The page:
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“I am passionate about study skills, and I bet you’re wondering how that’s possible…”
I always start my classes this way and most students either laugh out loud or look at me in disbelief. Then I explain that I am passionate about study skills because they saved me. I struggled mightily my first and second years of college, especially in Economics, and I was close to failing. I was struggling in other classes, too, including a Science requirement. It was the first time I had ever seen my grades so low and I hid by not telling a soul. But a teaching assistant who really cared noticed that my tireless efforts didn’t mesh with my grades. He told me that I wasn’t stupid, I just hadn’t been taught how to manage college level work. I needed study skills support.
He was right, and I got help from my college’s academic resource center. I learned how to change my old habits, which ultimately changed my life. I finally felt like I could “do” college; that I wasn’t the mistake. Over time I learned there were “college ways” to becoming a true critical thinker that meant I studied more deeply, wrote papers more analytically, debated more effectively, and simply learned a whole lot more.
So yes, I am passionate about study skills, but it can be difficult to instill this passion in students. And I get it. Study skills topics like time management, setting goals, critical thinking, taking notes, test taking, etc., are simply not thrilling. Many students think they already have study skills so they don’t see the point in a class dedicated to them. On top of it, study skills are very personal in that we all have individual learning styles and preferences so there isn’t a “one size fits all” approach.
Which gets me to the real reason I’m writing this blog post: to share a number of approaches that instructors can take when teaching study skills. I believe there are opportunities to meaningfully engage students in study skills topics if self-reflection and personalization are built into the curriculum. When the topics start mattering to students, they are more likely to walk away interested, willing, and able participants. But, it is very hard to “teach” study skills because they are so personal and individual.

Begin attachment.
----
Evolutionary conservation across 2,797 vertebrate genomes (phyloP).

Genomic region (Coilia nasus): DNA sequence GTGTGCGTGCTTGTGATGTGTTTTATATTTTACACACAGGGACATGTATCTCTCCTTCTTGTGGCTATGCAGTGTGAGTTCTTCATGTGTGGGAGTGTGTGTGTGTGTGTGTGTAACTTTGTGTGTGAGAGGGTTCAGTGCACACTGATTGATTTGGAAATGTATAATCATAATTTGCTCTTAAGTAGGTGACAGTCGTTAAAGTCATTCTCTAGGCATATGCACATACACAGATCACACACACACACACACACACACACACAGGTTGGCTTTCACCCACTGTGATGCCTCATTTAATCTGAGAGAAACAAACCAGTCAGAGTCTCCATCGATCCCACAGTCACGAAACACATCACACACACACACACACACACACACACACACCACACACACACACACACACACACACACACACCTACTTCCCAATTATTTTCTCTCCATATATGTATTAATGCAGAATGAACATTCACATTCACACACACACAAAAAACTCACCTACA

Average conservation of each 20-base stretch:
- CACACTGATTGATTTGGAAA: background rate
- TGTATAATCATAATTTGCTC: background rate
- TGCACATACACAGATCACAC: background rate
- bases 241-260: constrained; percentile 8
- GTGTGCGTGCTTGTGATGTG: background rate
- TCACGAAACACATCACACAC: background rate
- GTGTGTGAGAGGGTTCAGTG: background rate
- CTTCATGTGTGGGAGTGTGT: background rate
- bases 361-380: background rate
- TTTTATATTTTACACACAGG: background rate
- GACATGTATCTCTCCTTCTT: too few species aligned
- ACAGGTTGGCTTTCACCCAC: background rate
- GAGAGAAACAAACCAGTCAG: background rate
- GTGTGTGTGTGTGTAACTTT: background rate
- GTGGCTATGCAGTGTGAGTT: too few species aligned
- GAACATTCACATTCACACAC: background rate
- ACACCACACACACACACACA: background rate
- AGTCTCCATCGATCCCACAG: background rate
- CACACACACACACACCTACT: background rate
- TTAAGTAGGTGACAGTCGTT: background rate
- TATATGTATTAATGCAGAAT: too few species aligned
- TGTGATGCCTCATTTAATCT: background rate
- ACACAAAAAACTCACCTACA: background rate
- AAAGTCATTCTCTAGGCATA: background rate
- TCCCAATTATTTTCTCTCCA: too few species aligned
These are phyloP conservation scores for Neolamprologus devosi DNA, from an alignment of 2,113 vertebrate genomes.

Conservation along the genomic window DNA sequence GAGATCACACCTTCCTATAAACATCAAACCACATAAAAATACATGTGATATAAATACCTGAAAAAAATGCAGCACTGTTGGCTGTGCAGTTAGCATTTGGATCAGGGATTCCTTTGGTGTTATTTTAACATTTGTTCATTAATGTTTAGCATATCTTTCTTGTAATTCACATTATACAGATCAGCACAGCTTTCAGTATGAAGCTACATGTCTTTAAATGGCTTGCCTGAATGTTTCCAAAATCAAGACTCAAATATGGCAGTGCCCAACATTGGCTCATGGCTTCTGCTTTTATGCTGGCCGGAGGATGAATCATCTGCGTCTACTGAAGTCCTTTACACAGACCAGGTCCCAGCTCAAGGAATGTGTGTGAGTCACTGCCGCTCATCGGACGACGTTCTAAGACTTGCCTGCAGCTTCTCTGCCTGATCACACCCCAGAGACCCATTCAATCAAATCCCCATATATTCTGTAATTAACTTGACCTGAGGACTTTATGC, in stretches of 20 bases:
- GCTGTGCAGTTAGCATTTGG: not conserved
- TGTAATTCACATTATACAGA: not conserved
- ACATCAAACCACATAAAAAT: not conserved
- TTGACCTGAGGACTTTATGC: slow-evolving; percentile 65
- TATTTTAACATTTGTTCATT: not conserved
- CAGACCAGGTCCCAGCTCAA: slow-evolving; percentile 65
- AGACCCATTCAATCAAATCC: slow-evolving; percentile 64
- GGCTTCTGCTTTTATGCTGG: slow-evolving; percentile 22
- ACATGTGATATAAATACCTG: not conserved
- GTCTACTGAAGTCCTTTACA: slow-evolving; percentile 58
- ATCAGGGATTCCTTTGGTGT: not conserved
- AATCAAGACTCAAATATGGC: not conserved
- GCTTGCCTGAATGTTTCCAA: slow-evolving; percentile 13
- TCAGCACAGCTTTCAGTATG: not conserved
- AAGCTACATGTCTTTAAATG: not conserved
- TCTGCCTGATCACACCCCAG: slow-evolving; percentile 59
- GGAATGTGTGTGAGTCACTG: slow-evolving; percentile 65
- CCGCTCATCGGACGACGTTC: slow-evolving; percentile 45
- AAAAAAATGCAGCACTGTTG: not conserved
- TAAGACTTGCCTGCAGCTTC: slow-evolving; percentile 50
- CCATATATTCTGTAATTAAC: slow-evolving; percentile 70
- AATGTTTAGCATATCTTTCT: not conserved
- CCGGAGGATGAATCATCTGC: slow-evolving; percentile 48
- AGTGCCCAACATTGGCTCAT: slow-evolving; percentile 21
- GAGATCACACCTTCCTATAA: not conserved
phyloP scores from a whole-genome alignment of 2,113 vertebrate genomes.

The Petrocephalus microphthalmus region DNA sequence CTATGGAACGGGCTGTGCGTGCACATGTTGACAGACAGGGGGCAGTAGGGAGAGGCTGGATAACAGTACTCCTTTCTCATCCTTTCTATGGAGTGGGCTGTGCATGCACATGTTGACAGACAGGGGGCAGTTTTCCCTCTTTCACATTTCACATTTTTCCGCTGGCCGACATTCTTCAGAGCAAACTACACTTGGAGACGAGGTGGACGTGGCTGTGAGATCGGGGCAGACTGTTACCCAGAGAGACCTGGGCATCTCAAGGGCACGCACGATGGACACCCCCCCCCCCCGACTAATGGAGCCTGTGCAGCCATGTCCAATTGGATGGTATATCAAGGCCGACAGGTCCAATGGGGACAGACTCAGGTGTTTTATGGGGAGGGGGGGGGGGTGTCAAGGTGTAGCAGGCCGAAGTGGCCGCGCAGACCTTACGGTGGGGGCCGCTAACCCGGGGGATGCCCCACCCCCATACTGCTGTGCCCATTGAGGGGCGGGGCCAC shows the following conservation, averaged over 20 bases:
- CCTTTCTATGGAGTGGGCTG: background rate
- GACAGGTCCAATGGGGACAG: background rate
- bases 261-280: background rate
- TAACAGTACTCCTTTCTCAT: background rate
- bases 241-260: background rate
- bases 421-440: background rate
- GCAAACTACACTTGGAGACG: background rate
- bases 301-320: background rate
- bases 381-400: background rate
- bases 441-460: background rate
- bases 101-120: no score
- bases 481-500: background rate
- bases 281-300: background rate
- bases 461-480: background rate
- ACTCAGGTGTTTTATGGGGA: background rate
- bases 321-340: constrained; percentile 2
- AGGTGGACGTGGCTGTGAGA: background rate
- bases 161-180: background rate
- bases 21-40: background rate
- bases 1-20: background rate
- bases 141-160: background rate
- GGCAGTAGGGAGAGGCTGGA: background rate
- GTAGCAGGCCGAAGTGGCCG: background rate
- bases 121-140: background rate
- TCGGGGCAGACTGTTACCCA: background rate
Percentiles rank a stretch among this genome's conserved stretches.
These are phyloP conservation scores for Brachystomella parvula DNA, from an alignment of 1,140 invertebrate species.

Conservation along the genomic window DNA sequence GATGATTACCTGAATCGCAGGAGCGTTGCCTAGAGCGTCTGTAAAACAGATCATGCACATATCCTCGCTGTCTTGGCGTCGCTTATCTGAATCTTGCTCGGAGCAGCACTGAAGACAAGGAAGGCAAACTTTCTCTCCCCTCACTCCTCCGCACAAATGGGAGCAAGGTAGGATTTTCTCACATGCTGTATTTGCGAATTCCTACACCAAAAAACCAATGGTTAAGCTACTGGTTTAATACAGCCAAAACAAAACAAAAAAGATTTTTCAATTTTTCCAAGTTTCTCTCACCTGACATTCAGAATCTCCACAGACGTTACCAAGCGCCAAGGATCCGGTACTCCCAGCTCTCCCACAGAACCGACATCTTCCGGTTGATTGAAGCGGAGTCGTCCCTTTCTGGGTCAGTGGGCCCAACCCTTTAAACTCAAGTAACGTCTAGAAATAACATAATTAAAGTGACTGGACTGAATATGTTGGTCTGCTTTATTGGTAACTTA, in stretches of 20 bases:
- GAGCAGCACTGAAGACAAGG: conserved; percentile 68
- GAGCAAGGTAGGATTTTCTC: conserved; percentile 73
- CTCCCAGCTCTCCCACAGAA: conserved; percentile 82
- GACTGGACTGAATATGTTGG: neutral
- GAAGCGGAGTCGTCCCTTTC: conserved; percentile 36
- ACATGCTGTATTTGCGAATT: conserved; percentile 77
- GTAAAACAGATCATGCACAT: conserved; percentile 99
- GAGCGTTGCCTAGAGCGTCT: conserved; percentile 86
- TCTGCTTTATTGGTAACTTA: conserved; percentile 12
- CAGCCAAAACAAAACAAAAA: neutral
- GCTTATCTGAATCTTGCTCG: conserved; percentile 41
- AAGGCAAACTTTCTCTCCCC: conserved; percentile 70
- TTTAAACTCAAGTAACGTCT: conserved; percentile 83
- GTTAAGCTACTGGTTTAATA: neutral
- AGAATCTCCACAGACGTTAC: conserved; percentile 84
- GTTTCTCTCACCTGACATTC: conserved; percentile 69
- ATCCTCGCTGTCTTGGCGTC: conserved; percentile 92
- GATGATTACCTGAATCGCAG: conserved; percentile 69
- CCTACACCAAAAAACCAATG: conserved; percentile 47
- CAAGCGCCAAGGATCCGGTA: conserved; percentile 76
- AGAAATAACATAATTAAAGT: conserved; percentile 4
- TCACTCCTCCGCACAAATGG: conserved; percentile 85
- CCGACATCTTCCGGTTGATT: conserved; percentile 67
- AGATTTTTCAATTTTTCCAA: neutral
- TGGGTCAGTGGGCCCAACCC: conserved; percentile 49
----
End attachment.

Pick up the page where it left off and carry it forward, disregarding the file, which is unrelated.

And this is how the Instructor’s Manual for The Pocket Guide to College Success came about. It was developed as a way to offer very specific tools for instructors to consider as they plan for each class, with the goal of actually engaging students and helping them find their own “passion” for the topics. You’ll see that the Instructor’s Manual is filled with ideas focused on individuself-reflection through journal writing, small and large group discussions (starting with small group discussion channels, which can be more meaningful than large group discussions), relevant guest speakers, hands-on activities, and online videos and discussion boards.
In reality, there are probably too many ideas in this manual. It’s not possible to use every activity or suggestion and I honestly have not been able to use every single one in my own teaching. But, I always revisit the manual when I am preparing for each class because I know I must use a variety of strategies to keep the students engaged in the topic at hand. I have a pattern of always including time for written self-reflection, asking students to share with one or two others about their personal experiences, and providing opportunities for those willing to open up to the larger group. I try to talk less and listen more. And ideally, I dedicate at least ten or more minutes for students to apply the study skills to the academic work they are currently engaged in. It’s a lot to fit in, but I hope it means I am making the material accessible to all students given the variety of learning preferences represented in each class.
Authenticity also matters. It’s important to be real about your own experiences if they are relevant. If that’s not possible, I try to bring in “experts” who can speak more deeply about the focus of class and personalize the material, especially experienced peers who have truly been there. I don’t sugarcoat the often challenging and difficult parts of college, especially since my students come from academically disadvantaged backgrounds. The more honest I can be, the more likely students will be honest about their own struggles. And that is such an important opening because the information now matters to them. They then become more willing to make the effort to try out new study skills strategies that can really help them tackle and overcome their college obstacles.
I don’t ever promise that students will suddenly become passionate about study skills. But I do promise that if they actually take study skills seriously, they will increase their chances of true learning and engagement in those college subjects they are passionate about! And that means more personal growth and college success!
The Pocket Guide to College Success provides straightforward and easily consumable coverage on all the topics typically found in a full-size College Success text in a handy, affordable, highly-customizable format. For more information on the Pocket Guide, please go to www.macmillanlearning.com.